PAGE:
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INTERVIEW WITH A GURU: Flipped learning for students at Ashhurst School

Flipped learning isn't new, but if done well,  it does require a radical redefinition of the role of the teacher, the student and the best use of time between them. (flglobal.org/).  So what is flipped learning?

Traditional classroom

In the traditional classroom, the teacher delivers new learning to the students face-to-face. Students listen, interact, take notes, and then consolidate new knowledge during homework or followup tasks.

Flipped classroom 

In the flipped classroom, students do the basic learning prior to working with the teacher and then cover the applied learning and any problems in class. This means there is less passive learning in class and more active and personalised learning. Students access a teacher-created website and/or watch teacher-created/sourced videos on their devices. They are able to stop and rewind the information as often as they need until they understand the concept.

Enabling e-Learning: Flipped Learning 

In this interview, Heath Chittenden (principal of Ashhurst School) talks about how his dedicated teachers are examining and changing their role as teachers, to source, create and share flipped content; in order to free-up-time to better meet the needs of their learners. 

Because strong relationships have already been established between the students and their teachers, the instruction remains with the same; except the delivery method is via video clips. As Heath reflects, what's the difference between talking in front of a white board or using a flip board and video to introduce the same content? 

The biggest difference at Ashhurst school is that there is far less teacher talk or 'waffle'. This means more targeted delivery of concise information and quality content via video resources, freeing up time for teachers to become activators of learning - where students have more time to process, delve deeper and apply new learning.

Successful implementation of flipped learning requires a mastery of the pedagogy and best practices of the flipped classroom. (flglobal.org/).

Keep an eye out over the next few days: as Enabling e-Learning releases several new school stories sharing changes in teacher practice at Ashhurst school, and the benefits this is having on their students in a student-centred learning environment.

Do you use technologies like video, or voice recorders (talking tins) to source/create instructional teaching resources? We'd love to hear how you're 'recreating yourself' to help free-up time in the classroom. Feel free to share below.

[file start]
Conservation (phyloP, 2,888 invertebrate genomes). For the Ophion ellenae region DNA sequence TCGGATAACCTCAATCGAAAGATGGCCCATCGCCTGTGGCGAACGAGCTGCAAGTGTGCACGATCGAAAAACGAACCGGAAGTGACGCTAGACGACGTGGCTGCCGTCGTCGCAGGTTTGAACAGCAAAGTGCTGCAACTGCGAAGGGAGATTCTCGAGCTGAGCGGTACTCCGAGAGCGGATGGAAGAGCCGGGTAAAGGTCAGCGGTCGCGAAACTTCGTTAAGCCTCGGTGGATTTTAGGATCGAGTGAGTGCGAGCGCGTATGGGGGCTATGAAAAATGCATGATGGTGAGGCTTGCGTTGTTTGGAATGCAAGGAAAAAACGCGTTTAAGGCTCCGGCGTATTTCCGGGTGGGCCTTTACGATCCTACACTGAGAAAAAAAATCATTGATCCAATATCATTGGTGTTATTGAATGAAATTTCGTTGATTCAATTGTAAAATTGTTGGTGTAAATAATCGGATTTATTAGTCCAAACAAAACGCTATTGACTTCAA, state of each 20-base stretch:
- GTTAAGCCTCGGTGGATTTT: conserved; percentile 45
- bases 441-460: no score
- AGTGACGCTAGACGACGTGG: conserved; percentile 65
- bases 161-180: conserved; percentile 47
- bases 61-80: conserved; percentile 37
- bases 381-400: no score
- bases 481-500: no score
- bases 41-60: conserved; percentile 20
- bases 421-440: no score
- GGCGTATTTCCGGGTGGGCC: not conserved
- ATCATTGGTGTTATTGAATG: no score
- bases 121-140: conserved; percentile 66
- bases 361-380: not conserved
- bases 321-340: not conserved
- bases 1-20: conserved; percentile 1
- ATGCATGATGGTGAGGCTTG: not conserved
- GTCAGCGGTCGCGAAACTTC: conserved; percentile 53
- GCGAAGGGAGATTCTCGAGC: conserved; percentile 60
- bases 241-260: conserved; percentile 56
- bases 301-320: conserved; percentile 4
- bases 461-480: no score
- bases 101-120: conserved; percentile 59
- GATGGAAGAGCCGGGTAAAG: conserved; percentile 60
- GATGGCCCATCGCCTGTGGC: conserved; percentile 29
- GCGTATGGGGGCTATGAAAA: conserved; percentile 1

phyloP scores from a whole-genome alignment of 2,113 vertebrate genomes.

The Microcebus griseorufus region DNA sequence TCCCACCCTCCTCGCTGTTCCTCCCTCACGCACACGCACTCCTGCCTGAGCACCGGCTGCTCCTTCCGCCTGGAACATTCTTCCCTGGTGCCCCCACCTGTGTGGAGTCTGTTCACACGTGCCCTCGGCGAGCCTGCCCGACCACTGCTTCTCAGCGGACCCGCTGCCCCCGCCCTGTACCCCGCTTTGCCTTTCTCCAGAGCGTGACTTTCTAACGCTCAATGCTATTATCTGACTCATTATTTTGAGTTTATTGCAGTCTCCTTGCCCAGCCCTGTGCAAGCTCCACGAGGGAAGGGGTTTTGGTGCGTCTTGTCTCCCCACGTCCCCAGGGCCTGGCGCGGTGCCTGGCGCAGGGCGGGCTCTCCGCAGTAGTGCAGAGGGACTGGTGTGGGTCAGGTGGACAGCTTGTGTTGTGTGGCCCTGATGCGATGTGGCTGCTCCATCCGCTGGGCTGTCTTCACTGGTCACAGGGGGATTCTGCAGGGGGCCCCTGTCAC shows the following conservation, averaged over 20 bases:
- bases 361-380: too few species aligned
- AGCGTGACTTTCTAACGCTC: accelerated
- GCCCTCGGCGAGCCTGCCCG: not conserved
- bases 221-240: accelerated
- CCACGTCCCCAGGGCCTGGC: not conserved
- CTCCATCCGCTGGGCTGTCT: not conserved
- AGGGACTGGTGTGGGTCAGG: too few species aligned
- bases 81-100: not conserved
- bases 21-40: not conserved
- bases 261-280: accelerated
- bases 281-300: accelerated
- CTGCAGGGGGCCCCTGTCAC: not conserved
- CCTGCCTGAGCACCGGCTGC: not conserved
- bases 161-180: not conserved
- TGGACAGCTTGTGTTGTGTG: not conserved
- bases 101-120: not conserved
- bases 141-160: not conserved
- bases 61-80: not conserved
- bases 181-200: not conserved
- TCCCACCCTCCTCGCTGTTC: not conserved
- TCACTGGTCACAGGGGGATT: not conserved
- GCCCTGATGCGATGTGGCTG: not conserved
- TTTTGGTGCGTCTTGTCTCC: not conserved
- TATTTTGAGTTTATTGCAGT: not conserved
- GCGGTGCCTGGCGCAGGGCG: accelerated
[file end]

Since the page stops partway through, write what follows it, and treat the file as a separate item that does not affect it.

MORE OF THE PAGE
Also see:


  • Tessa Gray (View all users posts) 25 Sep 2018 1:53pm ()

    The wait is over, the latest video stories (8 in total) from Ashhurst School are published and offer a rich insight into implementing a school-wide approach to flipped learning. The focus is to reach every student, every lesson every day, and flipped learning is really important to be a school-wide focus because it actually is a pedagogical change to how you approach teaching.


    The aim of flipped learning at Ashhurst School is for students to be active learners with agency over their learning. The school culture, curriculum approach, and philosophy for students learning is underpinned by the flipped model. 

    To find out more about the process - purpose, pedagogy, planning, implementation and sustainability of the flipped learning model, see the latest Enabling e-Learning snapshot, Flipped learning at Ashhurst School.

    The videos on; changes in teachers' practice, inclusion and benefits for students and their achievement, are also a must see. This story will affirm your current practices or make you think twice about how you're students are accessing and disseminating new learning. 

    Is this something you're interested in, 'dabbling in' or doing already? Tell us where your thinking is at with flipped learning as a pedagogical framework for teaching and learning smiley

  • Tessa Gray (View all users posts) 15 Nov 2018 9:30am ()

    Anyone interested in raising student engagement, growing learner autonomy, might be been keen to flip learning design by using interactive video tools like Playposit.

    Any learning contexts can be turned into bite sized media/video files and tailored to encourage engagement directly with the content. This tool enables you to upload video, crop and add questions for students to interact with. I can see this would be useful to add to learning management systems etc. For more, see the following demonstration. 

    Can you see how an instructional tool like Playposit could be used before, during or after teachable moments in your classroom?

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